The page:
All CaseRecorders have the same interface and can be all be used interchangeably. In fact, if you notice, we specified a ListCaseRecorder as part of a list.

#Simple recorder which stores the cases in memory.
self.driver.recorders = [ListCaseRecorder(),]

You can add as many CaseRecorders to that list as you want, and each one will record every case separately. This enables you to save information to more than one place at the same time.

The last new thing to look at is where we specify some extra variables to be saved off for each case. The DOEdriver automatically saves all the variables that were specified as parameters in every case. That way, you will always know exactly what variable values were used for each case. But, of course, the inputs are just half the story. You will also want to store relevant outputs from each case. This is what the case_outputs attribute is for, on the DOEdriver. You would put any variables you want to track into this list, but here we have only the one output from paraboloid.

self.driver.case_outputs = ['paraboloid.f_xy',]

To run this analysis, you would do the following:

if __name__ == "__main__":

    import time

    analysis = Analysis()

    tt = time.time()

    print "Elapsed time: ", time.time()-tt, "seconds"

    #write the case output to the screen
    for c in analysis.driver.recorders[0].get_iterator():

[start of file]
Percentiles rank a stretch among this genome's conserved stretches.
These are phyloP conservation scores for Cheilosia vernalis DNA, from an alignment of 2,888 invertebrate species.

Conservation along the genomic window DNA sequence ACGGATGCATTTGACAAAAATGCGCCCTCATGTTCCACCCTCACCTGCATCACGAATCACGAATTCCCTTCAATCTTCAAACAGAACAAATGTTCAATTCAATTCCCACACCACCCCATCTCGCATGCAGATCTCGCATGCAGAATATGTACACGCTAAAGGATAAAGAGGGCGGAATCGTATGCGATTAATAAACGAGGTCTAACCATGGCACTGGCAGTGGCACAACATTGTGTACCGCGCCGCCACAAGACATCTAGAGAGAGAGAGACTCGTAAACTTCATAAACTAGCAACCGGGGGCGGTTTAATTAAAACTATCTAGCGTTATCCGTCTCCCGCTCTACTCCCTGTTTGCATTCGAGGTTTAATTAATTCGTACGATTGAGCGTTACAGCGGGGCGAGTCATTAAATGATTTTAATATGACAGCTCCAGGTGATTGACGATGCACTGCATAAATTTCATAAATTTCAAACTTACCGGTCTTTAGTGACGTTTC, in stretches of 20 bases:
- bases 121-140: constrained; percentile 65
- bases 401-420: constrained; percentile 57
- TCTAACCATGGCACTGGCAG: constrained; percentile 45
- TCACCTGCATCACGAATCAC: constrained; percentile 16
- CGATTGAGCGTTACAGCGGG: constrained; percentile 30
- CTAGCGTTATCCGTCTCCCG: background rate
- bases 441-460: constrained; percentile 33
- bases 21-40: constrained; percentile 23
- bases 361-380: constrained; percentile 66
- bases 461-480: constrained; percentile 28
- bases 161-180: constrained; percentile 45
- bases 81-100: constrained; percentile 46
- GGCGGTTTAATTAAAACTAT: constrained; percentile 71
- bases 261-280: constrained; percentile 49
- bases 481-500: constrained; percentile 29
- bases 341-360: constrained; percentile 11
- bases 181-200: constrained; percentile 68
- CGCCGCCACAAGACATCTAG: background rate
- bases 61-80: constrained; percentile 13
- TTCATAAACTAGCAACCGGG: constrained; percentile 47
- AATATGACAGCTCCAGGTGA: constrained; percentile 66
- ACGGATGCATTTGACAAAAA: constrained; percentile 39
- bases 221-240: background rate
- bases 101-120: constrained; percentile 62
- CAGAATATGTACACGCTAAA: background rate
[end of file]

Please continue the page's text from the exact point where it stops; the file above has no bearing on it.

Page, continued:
print "x: %f, y: %f, z: %f"%(c['paraboloid.x'],c['paraboloid.y'],c['paraboloid.f_xy'])

The only new stuff here is the bit at the end where we loop over all the cases that were run. To keep things simple, we just spit out the data to the screen. But the key thing to recognize here is how you work with cases. You can loop through each case by calling the get_iterator() method on any case recorder. Then for each case you just address the names of the variables like you would when working with a Python dictionary. You can put the data into any format you want from a loop like this one.

For instance, here is some code that uses matplotlib to generate a surface plot of the data from this run.

if __name__ == "__main__":

    import time
    from matplotlib import pylab as p
    from matplotlib import cm
    import mpl_toolkits.mplot3d.axes3d as p3
    from numpy import array

    analysis = Analysis()

    tt = time.time()

    print "Elapsed time: ", time.time()-tt, "seconds"

    raw_data = {}
    for c in analysis.driver.recorders[0].get_iterator():
        raw_data[(c['paraboloid.x'],c['paraboloid.y'])] = c['paraboloid.f_xy']

    X = sorted(list(X))
    Y = sorted(list(Y))

    xi,yi = p.meshgrid(X,Y)
    zi = []

    for x in X:
        row = []
        for y in Y:
    zi = array(zi)

    ax = p3.Axes3D(fig)


A Graph of the Output from the Execution of the DOE

If you would like to try this yourself, you can download the whole file here.